Heart sounds Heart sounds Heart sounds are brief, transient sounds produced by valve opening and closure and by movement of blood in the heart. They are divided into systolic and diastolic sounds. In most cases, only the first (S1) and second (S2) heart sounds are heard. These are high-frequency sounds and arise from aortic and pulmonary valve closure (S1), as well as mitral and tricuspid valve closure (S2). Heart Sounds

  • S1 S1 Heart Sounds (lub) is the 1st heart sound and marks the beginning of systole Systole Period of contraction of the heart, especially of the heart ventricles. Cardiac Cycle and the end of diastole Diastole Post-systolic relaxation of the heart, especially the heart ventricles. Cardiac Cycle:
    • Sound of the closure of the mitral and tricuspid valves
    • Loudest at the apex
    • Precedes the carotid pulse
  • S2 S2 Heart Sounds (dub) is the 2nd heart sound and marks the end of systole Systole Period of contraction of the heart, especially of the heart ventricles. Cardiac Cycle and the beginning of diastole Diastole Post-systolic relaxation of the heart, especially the heart ventricles. Cardiac Cycle:
    • Sound of the closure of the aortic and pulmonic valves
    • Loudest at the base
    • After the carotid pulse
  • Extra heart sounds Heart sounds Heart sounds are brief, transient sounds produced by valve opening and closure and by movement of blood in the heart. They are divided into systolic and diastolic sounds. In most cases, only the first (S1) and second (S2) heart sounds are heard. These are high-frequency sounds and arise from aortic and pulmonary valve closure (S1), as well as mitral and tricuspid valve closure (S2). Heart Sounds:
    • S3 S3 Heart Sounds is the 3rd heart sound (ventricular gallop):
    • S4 S4 Heart Sounds is the 4th heart sound (atrial gallop):
      • Occurs just before S1 S1 Heart Sounds
      • Sound of the atria contracting to force blood into a noncompliant LV 
      • S4 S4 Heart Sounds is often heard in the setting of acute cardiovascular ischemia Ischemia A hypoperfusion of the blood through an organ or tissue caused by a pathologic constriction or obstruction of its blood vessels, or an absence of blood circulation. Ischemic Cell Damage.
    • Rubs:
      • The sounds produced with inflammation Inflammation Inflammation is a complex set of responses to infection and injury involving leukocytes as the principal cellular mediators in the body’s defense against pathogenic organisms. Inflammation is also seen as a response to tissue injury in the process of wound healing. The 5 cardinal signs of inflammation are pain, heat, redness, swelling, and loss of function. Inflammation of the parietal Parietal One of a pair of irregularly shaped quadrilateral bones situated between the frontal bone and occipital bone, which together form the sides of the cranium. Skull: Anatomy and visceral pericardium Pericardium A conical fibroserous sac surrounding the heart and the roots of the great vessels (aorta; venae cavae; pulmonary artery). Pericardium consists of two sacs: the outer fibrous pericardium and the inner serous pericardium. The latter consists of an outer parietal layer facing the fibrous pericardium, and an inner visceral layer (epicardium) resting next to the heart, and a pericardial cavity between these two layers. Heart: Anatomy.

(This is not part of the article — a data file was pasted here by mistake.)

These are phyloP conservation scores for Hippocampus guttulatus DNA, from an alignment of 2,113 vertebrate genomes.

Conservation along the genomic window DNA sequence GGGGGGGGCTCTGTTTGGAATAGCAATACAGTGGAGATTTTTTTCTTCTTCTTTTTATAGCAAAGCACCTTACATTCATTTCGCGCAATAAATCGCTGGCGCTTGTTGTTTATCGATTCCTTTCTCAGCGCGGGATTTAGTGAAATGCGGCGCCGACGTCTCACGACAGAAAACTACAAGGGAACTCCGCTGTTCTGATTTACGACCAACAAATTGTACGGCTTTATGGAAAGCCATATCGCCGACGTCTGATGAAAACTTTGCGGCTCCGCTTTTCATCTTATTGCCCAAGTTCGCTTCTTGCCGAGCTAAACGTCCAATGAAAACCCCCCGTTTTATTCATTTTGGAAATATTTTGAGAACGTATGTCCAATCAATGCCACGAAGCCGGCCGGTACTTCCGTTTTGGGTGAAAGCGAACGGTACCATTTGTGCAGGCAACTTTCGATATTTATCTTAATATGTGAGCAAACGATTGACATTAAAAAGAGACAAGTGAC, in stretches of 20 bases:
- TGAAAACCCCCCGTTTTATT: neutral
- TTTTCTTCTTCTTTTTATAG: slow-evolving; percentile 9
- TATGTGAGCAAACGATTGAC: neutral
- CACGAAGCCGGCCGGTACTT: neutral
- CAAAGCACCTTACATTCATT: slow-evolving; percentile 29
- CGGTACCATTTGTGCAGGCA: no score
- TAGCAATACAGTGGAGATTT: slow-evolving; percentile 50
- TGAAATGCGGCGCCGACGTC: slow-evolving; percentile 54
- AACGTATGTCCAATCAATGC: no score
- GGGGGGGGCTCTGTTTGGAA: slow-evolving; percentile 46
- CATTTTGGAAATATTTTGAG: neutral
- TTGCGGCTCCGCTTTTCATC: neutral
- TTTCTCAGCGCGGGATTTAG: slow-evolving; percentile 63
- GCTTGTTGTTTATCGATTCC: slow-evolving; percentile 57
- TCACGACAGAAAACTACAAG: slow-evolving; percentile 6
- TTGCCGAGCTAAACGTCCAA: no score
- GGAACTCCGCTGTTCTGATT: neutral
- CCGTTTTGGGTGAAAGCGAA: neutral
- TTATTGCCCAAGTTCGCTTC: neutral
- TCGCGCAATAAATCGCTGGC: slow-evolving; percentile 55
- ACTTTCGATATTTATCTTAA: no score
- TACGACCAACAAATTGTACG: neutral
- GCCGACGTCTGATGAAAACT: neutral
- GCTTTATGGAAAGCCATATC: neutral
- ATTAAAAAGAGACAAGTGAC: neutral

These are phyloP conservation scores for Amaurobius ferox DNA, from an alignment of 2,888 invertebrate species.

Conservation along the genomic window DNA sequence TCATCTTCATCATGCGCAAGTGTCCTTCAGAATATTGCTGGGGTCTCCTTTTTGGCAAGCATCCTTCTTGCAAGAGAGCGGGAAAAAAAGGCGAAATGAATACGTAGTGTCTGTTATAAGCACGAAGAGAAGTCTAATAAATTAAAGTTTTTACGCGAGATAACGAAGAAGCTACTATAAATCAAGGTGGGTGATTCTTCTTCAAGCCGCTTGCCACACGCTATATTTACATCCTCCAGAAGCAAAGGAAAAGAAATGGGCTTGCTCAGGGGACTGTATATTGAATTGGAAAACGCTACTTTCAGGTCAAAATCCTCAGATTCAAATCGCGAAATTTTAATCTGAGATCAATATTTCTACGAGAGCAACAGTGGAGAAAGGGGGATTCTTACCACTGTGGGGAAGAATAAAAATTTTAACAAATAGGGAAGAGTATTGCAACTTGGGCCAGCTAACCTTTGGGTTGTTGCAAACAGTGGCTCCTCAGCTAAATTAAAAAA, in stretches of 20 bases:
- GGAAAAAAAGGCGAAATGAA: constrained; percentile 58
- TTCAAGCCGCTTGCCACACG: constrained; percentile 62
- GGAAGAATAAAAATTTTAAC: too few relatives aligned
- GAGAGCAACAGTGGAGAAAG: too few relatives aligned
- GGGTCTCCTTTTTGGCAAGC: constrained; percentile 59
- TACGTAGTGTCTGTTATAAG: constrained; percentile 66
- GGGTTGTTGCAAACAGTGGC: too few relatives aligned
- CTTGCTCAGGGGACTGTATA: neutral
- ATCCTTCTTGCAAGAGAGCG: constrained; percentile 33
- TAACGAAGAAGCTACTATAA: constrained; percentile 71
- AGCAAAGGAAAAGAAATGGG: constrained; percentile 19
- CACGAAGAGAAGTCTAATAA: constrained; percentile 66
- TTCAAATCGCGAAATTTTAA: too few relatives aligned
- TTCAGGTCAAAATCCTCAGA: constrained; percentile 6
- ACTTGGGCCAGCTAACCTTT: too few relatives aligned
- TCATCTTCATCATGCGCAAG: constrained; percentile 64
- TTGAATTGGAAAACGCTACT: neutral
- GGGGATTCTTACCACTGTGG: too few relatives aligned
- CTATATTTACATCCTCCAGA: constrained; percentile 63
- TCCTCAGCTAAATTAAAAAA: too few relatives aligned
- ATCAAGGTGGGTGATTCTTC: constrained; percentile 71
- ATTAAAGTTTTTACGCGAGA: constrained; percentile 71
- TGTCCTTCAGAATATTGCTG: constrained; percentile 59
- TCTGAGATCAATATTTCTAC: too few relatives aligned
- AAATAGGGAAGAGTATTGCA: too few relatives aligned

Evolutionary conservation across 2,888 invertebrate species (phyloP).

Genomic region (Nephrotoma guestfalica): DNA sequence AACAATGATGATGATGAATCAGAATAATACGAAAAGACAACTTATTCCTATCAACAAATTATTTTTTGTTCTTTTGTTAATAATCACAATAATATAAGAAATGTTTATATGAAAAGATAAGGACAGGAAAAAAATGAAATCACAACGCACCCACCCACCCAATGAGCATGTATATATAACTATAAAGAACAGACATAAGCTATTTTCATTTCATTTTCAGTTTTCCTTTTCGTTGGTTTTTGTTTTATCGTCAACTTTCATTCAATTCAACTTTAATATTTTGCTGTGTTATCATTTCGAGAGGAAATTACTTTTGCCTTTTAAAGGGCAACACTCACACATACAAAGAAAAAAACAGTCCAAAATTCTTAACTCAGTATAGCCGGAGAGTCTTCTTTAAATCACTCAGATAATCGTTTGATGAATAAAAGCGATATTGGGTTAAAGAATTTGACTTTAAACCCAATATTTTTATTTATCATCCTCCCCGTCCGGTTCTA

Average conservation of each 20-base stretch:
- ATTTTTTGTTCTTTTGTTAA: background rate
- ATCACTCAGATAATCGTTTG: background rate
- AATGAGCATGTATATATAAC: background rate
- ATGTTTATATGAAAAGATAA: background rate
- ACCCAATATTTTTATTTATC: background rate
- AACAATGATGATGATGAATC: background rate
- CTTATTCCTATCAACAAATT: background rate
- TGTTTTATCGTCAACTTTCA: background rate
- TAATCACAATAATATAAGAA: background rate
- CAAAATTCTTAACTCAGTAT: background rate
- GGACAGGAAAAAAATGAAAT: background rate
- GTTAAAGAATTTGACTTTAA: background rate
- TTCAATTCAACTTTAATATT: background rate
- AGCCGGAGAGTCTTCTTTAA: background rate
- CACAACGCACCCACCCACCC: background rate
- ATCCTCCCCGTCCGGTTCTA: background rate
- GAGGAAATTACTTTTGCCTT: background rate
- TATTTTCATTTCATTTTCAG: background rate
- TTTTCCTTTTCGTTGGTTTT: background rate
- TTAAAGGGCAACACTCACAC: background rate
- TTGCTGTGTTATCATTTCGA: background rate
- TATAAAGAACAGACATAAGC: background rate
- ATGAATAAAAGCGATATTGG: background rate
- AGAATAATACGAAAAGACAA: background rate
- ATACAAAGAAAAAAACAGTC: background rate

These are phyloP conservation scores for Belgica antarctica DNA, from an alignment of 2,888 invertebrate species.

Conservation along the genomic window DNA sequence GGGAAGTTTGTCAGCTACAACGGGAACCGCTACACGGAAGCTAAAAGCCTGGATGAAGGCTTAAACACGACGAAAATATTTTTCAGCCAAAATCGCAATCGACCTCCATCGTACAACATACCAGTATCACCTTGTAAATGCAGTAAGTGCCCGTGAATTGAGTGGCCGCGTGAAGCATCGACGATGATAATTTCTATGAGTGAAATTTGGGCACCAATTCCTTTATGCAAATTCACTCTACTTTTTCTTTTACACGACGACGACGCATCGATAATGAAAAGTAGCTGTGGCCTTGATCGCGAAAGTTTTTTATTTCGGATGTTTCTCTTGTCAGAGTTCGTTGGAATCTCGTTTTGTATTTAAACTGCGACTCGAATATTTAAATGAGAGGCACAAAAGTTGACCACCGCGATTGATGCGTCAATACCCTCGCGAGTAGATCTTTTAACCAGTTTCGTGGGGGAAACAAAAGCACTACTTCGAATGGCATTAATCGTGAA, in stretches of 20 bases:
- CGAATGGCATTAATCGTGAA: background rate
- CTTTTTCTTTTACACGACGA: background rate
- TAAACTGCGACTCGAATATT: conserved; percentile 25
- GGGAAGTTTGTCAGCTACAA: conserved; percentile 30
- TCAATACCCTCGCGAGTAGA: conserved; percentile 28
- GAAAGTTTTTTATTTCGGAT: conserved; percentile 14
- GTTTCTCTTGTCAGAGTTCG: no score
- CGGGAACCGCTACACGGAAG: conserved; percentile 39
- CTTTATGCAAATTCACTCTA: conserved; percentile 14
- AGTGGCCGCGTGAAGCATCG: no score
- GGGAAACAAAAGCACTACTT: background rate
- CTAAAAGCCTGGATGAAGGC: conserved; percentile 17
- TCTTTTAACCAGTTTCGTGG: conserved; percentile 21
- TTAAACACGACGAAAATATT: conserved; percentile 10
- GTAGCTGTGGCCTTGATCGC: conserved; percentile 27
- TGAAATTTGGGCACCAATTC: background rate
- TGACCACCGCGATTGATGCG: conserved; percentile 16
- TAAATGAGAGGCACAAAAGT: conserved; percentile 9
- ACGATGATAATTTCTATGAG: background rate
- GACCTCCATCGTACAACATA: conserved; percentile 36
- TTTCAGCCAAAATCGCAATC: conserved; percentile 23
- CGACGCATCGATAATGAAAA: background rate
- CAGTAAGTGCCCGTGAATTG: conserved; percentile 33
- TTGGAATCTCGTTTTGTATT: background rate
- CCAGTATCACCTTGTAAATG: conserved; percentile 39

• A creaky/scratchy noise
  • Systolic murmurs Systolic Murmurs Heart murmurs which are systolic in timing. They occur between the first and the second heart sounds, between the closure of mitral valve and tricuspid valve and the closure of semilunar aortic and pulmonary valves. Systolic murmurs include ejection murmurs and regurgitant murmurs. Heart Sounds:
    • Midsystolic murmur:
      • Flow Flow Blood flows through the heart, arteries, capillaries, and veins in a closed, continuous circuit. Flow is the movement of volume per unit of time. Flow is affected by the pressure gradient and the resistance fluid encounters between 2 points. Vascular resistance is the opposition to flow, which is caused primarily by blood friction against vessel walls. Vascular Resistance, Flow, and Mean Arterial Pressure through a normal valve (physiologic or innocent murmur)
      • Aortic stenosis Aortic stenosis Aortic stenosis (AS), or the narrowing of the aortic valve aperture, is the most common valvular heart disease. Aortic stenosis gradually progresses to heart failure, producing exertional dyspnea, angina, and/or syncope. A crescendo-decrescendo systolic murmur is audible in the right upper sternal border. Aortic Stenosis
      • Pulmonary stenosis Pulmonary stenosis Valvular disorders can arise from the pulmonary valve, located between the right ventricle (RV) and the pulmonary artery (PA). Valvular disorders are diagnosed by echocardiography. Pulmonary stenosis (PS) is valvular narrowing causing RV outflow tract obstruction. Pulmonary Stenosis
      • Hypertrophic cardiomyopathy Hypertrophic Cardiomyopathy Hypertrophic cardiomyopathy (HCM) is the most commonly inherited cardiomyopathy, which is characterized by an asymmetric increase in thickness (hypertrophy) of the left ventricular wall, diastolic dysfunction, and often left ventricular outflow tract obstruction. Hypertrophic Cardiomyopathy